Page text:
A very special alternative form of MIR-PA is taught first and presented by v. Lilienfeld-Toal of Elté Sensorics in Germany in U.S. Pat. No. 6,484,044. V. Lilienfeld-Toal teaches of a new, high power semiconductor laser which does not require any special skill to be used. It is very small and lightly consumes energy as its efficiency is comparatively high. Consequently, these systems may be made as compact and miniaturized devices and be used easily by unskilled patients. Production units might be as small as a few hundred cubic centimeters and operate as a desktop model in a common household environment without special supporting apparatus.

The advantages associated with MIR-PA do not come without difficulty. MIR light is quickly absorbed and does not propagate well in tissue. It is not a trivial task to get a light beam into the portion of tissue where glucose molecules may be found. Since glucose is not found in the outer layer of the skin at appreciable levels, or in levels which indicate concentration of glucose in the blood, light must be of sufficient strength to penetrate the top surface of the skin. However, most light is absorbed in the epidermis producing a very large acoustic signal which interferes with signals produced by glucose. It would be quite useful to realize a detector which discriminates against acoustic signals produced in the epidermis.

Intracellular and interstitial fluids which are found quite near the skin surface do contain glucose in levels which reflect blood glucose concentration. Glucose molecules in the interstitial fluids are good targets for PA systems based on MIR light. MIR light of sufficient strength can penetrate the outer layers of skin and interact with interstitial fluids.

High Performance Detectors

The MIR-PA systems of above described arts suffer for want of precision in the detection step. A great portion of the detected acoustic wave is produced by heating of matter which does not include glucose molecules. This is a direct result of the fact that v. Lielienfeld's detector is equally coupled to all regions of the tissue. Acoustic waves produced at the skin arrive at the detector and cause strong electrical response. The transducers of von Lielenfeld tend to ‘see’ all tissue regions equally; that is, those transducers are strongly coupled to activity which is not useful in the glucose concentration measurement.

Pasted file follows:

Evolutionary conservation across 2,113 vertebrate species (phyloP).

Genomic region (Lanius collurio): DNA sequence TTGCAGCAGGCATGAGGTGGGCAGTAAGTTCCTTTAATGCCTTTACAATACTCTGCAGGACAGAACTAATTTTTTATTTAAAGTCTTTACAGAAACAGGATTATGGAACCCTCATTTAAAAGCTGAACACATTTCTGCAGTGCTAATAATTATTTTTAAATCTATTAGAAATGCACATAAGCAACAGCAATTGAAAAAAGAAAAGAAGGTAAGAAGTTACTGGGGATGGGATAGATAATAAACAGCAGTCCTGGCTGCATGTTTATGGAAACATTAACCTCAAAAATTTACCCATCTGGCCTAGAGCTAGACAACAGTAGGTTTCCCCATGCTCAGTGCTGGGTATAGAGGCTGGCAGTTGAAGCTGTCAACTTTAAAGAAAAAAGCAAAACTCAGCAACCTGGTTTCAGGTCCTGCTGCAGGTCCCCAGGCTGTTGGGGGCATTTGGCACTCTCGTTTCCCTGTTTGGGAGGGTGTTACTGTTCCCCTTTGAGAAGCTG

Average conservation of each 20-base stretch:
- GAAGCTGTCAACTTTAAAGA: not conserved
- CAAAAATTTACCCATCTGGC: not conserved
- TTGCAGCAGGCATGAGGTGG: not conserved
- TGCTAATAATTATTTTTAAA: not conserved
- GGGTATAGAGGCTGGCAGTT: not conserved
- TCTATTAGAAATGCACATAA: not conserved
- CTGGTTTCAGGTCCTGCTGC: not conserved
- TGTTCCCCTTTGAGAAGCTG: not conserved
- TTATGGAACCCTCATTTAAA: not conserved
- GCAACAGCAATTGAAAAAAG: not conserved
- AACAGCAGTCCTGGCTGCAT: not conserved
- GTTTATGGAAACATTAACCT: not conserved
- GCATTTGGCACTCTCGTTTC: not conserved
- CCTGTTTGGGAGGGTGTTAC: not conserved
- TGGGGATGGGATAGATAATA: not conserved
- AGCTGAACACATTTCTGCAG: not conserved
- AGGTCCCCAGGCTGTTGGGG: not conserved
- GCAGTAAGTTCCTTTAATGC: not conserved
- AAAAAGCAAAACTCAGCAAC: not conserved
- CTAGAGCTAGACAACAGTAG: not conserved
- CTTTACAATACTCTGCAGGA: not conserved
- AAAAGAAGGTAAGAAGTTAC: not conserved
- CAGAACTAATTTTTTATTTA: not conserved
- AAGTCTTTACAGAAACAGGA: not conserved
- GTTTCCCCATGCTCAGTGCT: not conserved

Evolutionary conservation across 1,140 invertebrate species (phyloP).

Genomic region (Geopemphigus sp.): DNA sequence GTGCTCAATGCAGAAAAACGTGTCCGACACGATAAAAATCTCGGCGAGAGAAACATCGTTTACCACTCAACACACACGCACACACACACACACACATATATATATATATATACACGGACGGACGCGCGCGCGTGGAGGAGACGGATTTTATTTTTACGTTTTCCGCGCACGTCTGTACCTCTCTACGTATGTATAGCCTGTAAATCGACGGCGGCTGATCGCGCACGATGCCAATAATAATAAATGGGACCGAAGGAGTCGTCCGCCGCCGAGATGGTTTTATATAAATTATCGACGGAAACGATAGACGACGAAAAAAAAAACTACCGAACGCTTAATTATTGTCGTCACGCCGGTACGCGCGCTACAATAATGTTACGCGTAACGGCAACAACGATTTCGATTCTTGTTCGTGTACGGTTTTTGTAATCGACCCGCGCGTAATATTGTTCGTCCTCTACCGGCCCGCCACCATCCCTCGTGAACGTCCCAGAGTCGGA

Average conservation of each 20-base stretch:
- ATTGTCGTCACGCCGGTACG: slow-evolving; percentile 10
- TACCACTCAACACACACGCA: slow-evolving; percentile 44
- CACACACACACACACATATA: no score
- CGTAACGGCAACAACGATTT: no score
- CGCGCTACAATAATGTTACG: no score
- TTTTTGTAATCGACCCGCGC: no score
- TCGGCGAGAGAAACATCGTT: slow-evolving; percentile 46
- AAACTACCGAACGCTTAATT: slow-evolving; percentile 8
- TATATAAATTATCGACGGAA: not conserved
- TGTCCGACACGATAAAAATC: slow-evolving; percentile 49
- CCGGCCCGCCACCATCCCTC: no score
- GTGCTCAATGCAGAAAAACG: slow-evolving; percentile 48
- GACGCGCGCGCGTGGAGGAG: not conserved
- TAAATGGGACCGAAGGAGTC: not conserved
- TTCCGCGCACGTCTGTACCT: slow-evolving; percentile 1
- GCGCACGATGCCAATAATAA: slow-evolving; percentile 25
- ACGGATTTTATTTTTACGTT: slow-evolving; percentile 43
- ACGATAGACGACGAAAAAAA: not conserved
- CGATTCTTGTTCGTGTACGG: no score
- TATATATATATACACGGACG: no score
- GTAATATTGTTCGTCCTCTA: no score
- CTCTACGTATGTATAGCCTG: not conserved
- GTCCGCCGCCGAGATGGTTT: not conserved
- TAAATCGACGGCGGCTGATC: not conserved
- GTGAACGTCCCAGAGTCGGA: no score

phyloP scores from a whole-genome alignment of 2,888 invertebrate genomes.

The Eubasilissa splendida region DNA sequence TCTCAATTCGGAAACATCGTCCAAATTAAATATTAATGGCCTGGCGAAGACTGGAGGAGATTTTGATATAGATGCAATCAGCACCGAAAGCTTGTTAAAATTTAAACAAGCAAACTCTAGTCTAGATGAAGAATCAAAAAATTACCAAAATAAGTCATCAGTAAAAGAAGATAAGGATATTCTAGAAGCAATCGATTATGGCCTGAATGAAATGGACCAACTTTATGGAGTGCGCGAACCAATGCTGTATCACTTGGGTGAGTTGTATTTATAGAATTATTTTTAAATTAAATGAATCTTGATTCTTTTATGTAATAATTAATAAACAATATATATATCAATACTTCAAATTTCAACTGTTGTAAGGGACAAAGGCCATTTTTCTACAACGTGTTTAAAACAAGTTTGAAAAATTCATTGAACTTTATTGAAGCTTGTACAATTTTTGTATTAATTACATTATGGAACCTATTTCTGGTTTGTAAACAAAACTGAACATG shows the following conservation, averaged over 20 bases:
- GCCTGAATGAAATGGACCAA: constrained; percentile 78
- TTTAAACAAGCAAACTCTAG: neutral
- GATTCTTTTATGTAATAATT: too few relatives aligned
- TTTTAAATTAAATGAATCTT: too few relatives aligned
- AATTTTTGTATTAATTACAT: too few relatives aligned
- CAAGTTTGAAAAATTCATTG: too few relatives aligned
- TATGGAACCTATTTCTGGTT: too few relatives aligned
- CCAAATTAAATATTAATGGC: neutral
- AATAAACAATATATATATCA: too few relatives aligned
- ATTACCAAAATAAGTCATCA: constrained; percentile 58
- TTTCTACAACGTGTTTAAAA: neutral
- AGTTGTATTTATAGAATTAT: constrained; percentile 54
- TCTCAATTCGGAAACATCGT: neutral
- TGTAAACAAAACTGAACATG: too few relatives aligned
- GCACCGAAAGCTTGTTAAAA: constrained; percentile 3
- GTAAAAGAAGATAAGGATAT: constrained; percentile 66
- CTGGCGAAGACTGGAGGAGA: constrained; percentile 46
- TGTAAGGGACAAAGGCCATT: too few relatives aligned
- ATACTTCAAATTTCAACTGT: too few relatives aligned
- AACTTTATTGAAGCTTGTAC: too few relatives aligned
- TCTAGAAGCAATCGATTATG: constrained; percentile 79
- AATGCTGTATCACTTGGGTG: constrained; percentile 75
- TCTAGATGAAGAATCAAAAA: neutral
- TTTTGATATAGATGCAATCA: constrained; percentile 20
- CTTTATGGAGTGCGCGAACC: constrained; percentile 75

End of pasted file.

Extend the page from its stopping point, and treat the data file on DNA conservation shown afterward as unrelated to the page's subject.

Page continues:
Accordingly, it would provide significant advantage to have systems where the detection transducer is focused upon and directed towards primarily the regions of tissue known to yield PA activity in response to glucose being stimulated by MIR light energy. Detectors which are highly coupled to tissue containing interstitial fluids and glucose molecules, but discriminative of tissue not containing substantial amounts of glucose presents measurement advantage and accuracy which cannot be found in the art.

Notwithstanding, techniques have been discovered which provide very novel uses of non-invasive, in-vivo glucose detection systems, particularly with respect to those based upon photoacoustic spectroscopy with MIR illumination sources further having sophisticated directional detectors. In contrast to the good and useful inventions of the art mentioned, each having certain features that are no less than remarkable, inventions taught here are concerned with tuned detectors which can be strongly coupled to selected matter.

SUMMARY OF THESE INVENTIONS

Comes now, Joseph Page and James Plante with inventions of non-invasive bio chemical measurement systems including devices and methods employing detectors and detection schemes having a directional or spatial preference and bias. It is a primary function of these measurement systems to provide improved accuracy and efficiency in non-invasive chemical concentration measurements. It is a contrast to prior art methods and devices that those systems do not include directional detectors which are preferentially coupled to specific tissue regions.

Detectors including acoustic or pressure transducers are configured to yield a spatial bias with respect to sensitivity. These detectors are coupled to a particular tissue region more strongly than other nearby regions. Thus the detectors may be more strongly coupled to those tissue portions which best produce activity which indicates presence of the particular chemistry being targeted; for example a glucose molecule.

These systems include either of two classes of directional detector. In a first class, a Fresnel type lens results in constructive interference between two or more successive wavefront for selected points and destructive interference for others. In this way, the device preferentially receives energy from the design ‘target point’ while being detuned or decoupled from others. In a second class, an ‘acoustic lens’ is formed in a spherically shaped surface which reflects incoming waves in a manner causing them to become concentrated and arrive simultaneously in a small space. These detectors couple energy emanating from one point to another point remote from the first. The focus point may include the active part of a transducer. Energy from points other than the target point, tends to be dispersed away from the detector. Accordingly these detectors, so arranged, results in a system having a spatial bias; one which favors detection of acoustic energy from certain points while discriminating against detection from others.